Message: Posted by: Destiny (Apr 19, 2015 10:44PM)
[quote]On Apr 19, 2015, Starrpower wrote:
I cannot imagine how one must feel when a loved on is murdered, but I am not opposed to the death penalty on the grounds that it is inhumane, extreme, immoral, etc. Additionally, I don't think it completely matters what the victim thinks, as one of the purposes of sentencing is punishment of behalf of society (as well as deterrence and rehabilitation. Obviously, death does not rehabilitate, but it does prevent habitual offenders). The only factor that concerns me is that it might possibly be applied to someone who was wrongly convicted. [/quote]

Good point - I wonder about the value of victim impact statements - if it helps the victim - good but I don't see the value regarding sentencing - one doesn't need to be a victim to understand a crime is abhorrent. And there's the terrible system of blood money insome countries where criminals can avoid other punishment by paying the victims family for their loss.
Message: Posted by: arthur stead (Apr 19, 2015 10:50PM)
What's the point of keeping him alive in jail, where he can spend his days converting other prisoners and persuading them to become jihadists?
Message: Posted by: tommy (Apr 19, 2015 11:39PM)
Death or a life time in prison, the way I see it is, what’s the difference?
Message: Posted by: Salguod Nairb (Apr 20, 2015 12:51AM)
[quote]On Apr 20, 2015, tommy wrote:
Death or a life time in prison, the way I see it is, what’s the difference? [/quote]

[img]http://i.imgur.com/DBKtB63.gif[/img]
Message: Posted by: tommy (Apr 20, 2015 04:02AM)
Looks like you have been on the oxytocin pills again.
Message: Posted by: Mr. Mystoffelees (Apr 20, 2015 07:51AM)
[quote]On Apr 20, 2015, tommy wrote:
Death or a life time in prison, the way I see it is, what’s the difference? [/quote]

I quite like Chessmann's thought - and there could be a great deal of difference for the relatives and victims. That said, I would be strongly in favor of death but for the endless morass we have made of the process...
Message: Posted by: TonyB2009 (Apr 20, 2015 01:29PM)
[quote]On Apr 19, 2015, Starrpower wrote:
I cannot imagine how one must feel when a loved on is murdered, but I am not opposed to the death penalty on the grounds that it is inhumane, extreme, immoral, etc. Additionally, I don't think it completely matters what the victim thinks, as one of the purposes of sentencing is punishment of behalf of society (as well as deterrence and rehabilitation. Obviously, death does not rehabilitate, but it does prevent habitual offenders). The only factor that concerns me is that it might possibly be applied to someone who was wrongly convicted. [/quote]
Wrongly convicted people getting the death penalty is a major issue in the US. According to research published in the Proceedings of the National Academy of Sciences one in 25 of those on death row are completely innocent, and the USA has executed more than 100 innocent people since the resumption of executions in 1977.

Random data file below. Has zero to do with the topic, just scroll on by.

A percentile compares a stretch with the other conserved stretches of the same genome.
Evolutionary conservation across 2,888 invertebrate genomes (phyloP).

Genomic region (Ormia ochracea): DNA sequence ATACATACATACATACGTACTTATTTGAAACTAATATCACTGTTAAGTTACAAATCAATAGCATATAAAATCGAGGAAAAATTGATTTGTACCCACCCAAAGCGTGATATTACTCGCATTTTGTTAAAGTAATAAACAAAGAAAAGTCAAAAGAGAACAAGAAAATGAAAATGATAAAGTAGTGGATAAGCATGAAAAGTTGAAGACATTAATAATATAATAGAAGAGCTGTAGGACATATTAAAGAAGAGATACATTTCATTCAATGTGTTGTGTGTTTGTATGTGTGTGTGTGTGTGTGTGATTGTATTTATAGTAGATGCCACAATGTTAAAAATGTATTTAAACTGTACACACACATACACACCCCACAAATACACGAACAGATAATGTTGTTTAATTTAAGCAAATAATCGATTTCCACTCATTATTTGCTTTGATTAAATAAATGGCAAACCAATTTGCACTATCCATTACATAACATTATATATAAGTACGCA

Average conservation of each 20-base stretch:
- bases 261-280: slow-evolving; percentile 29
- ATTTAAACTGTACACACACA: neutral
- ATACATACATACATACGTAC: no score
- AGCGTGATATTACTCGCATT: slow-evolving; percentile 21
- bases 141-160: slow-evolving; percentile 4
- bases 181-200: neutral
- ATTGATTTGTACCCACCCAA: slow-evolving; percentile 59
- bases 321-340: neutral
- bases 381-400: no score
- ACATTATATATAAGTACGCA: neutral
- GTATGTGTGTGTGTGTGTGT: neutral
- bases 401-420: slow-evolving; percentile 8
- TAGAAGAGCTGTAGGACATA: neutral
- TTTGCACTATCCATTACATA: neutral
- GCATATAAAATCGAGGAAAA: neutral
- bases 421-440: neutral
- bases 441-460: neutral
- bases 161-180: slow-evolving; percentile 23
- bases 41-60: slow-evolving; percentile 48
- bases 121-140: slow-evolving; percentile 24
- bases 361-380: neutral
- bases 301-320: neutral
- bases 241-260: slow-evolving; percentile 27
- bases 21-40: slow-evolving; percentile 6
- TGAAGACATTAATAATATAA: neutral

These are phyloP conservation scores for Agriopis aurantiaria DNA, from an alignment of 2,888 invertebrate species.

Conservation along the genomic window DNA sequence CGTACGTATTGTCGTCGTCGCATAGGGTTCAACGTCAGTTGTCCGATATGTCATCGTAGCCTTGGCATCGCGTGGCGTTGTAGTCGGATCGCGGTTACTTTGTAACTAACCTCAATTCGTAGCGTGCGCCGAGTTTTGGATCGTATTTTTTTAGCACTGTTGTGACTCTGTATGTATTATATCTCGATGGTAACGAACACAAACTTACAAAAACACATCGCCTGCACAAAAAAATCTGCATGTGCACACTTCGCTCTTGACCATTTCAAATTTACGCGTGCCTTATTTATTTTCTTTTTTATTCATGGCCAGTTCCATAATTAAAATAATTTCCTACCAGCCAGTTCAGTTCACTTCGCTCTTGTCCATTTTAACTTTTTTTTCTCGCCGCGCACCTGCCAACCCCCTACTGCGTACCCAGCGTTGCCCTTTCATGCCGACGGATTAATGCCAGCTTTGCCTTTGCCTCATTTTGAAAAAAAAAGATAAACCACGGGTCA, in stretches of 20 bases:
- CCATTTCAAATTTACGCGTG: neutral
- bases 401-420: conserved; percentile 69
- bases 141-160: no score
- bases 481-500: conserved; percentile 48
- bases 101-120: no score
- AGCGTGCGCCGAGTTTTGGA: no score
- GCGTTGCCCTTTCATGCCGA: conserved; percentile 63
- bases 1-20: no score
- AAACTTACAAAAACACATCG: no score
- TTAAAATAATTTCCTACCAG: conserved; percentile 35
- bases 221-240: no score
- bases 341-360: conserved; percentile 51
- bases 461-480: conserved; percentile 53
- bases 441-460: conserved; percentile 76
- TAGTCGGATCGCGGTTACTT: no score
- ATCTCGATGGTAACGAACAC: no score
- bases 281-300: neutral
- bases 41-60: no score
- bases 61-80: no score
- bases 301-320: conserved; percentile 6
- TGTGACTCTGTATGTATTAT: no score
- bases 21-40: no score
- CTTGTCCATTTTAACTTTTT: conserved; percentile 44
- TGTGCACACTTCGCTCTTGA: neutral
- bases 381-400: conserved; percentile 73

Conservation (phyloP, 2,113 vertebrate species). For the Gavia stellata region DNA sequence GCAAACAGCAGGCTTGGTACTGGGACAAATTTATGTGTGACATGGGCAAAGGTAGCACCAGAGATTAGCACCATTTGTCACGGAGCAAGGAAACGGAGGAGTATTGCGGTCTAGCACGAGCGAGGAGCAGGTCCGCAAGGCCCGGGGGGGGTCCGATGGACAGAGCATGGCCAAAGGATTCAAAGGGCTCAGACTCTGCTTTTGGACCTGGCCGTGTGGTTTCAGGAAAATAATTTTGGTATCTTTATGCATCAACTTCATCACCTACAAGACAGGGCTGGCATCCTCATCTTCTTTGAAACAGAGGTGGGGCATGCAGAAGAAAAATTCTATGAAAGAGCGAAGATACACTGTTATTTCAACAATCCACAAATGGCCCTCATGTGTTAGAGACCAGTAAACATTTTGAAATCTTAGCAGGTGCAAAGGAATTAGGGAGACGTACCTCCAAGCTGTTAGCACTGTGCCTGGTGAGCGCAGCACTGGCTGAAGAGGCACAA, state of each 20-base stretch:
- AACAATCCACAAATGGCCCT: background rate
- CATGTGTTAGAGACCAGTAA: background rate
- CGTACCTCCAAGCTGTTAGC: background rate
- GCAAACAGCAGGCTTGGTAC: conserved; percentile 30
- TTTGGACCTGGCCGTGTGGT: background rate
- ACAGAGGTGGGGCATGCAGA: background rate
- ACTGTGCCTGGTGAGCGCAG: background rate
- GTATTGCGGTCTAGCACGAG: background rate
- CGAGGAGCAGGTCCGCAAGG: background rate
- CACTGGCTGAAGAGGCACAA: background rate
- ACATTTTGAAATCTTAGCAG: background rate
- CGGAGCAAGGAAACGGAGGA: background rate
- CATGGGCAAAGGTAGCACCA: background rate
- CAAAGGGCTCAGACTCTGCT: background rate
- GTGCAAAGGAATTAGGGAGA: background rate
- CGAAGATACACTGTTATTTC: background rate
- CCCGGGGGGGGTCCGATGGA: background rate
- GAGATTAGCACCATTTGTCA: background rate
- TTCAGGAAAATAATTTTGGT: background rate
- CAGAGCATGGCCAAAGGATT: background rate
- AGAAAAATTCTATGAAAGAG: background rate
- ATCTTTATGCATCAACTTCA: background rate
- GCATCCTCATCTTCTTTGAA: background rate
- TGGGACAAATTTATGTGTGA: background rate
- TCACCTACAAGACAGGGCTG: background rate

Also, the Supreme Court has ruled (Herrera V Collins) that proving one is innocent is not grounds to halt an execution. That is the most compelling reason to oppose the death penalty.
Message: Posted by: Magnus Eisengrim (Apr 20, 2015 02:01PM)
Death penalty, life in prison, very long in prison. They are all inadequate responses to heinous crimes.

There is no happy ending; there is no fitting conclusion. I doubt that there ever can be.
Message: Posted by: rockwall (Apr 20, 2015 02:24PM)
[quote]On Apr 20, 2015, TonyB2009 wrote:
...
Also, the Supreme Court has ruled (Herrera V Collins) that proving one is innocent is not grounds to halt an execution. That is the most compelling reason to oppose the death penalty. [/quote]

Quite a simplistic overview of the actual Supreme Court ruling. The actual ruling creates a much less compelling reason to oppose the death penalty.
Message: Posted by: tommy (Apr 20, 2015 02:24PM)
It is pretty amazing that he is still alive. I think he was brainwashed and bulldozed into it but apart from that I can’t think why they wouldn't pass the death penalty. He could kill himself anyway.
Message: Posted by: LobowolfXXX (Apr 20, 2015 02:28PM)
[quote]On Apr 20, 2015, TonyB2009 wrote:
[quote]On Apr 19, 2015, Starrpower wrote:
I cannot imagine how one must feel when a loved on is murdered, but I am not opposed to the death penalty on the grounds that it is inhumane, extreme, immoral, etc. Additionally, I don't think it completely matters what the victim thinks, as one of the purposes of sentencing is punishment of behalf of society (as well as deterrence and rehabilitation. Obviously, death does not rehabilitate, but it does prevent habitual offenders). The only factor that concerns me is that it might possibly be applied to someone who was wrongly convicted. [/quote]
Wrongly convicted people getting the death penalty is a major issue in the US. According to research published in the Proceedings of the National Academy of Sciences one in 25 of those on death row are completely innocent, and the USA has executed more than 100 innocent people since the resumption of executions in 1977.

Also, the Supreme Court has ruled (Herrera V Collins) that proving one is innocent is not grounds to halt an execution. That is the most compelling reason to oppose the death penalty. [/quote]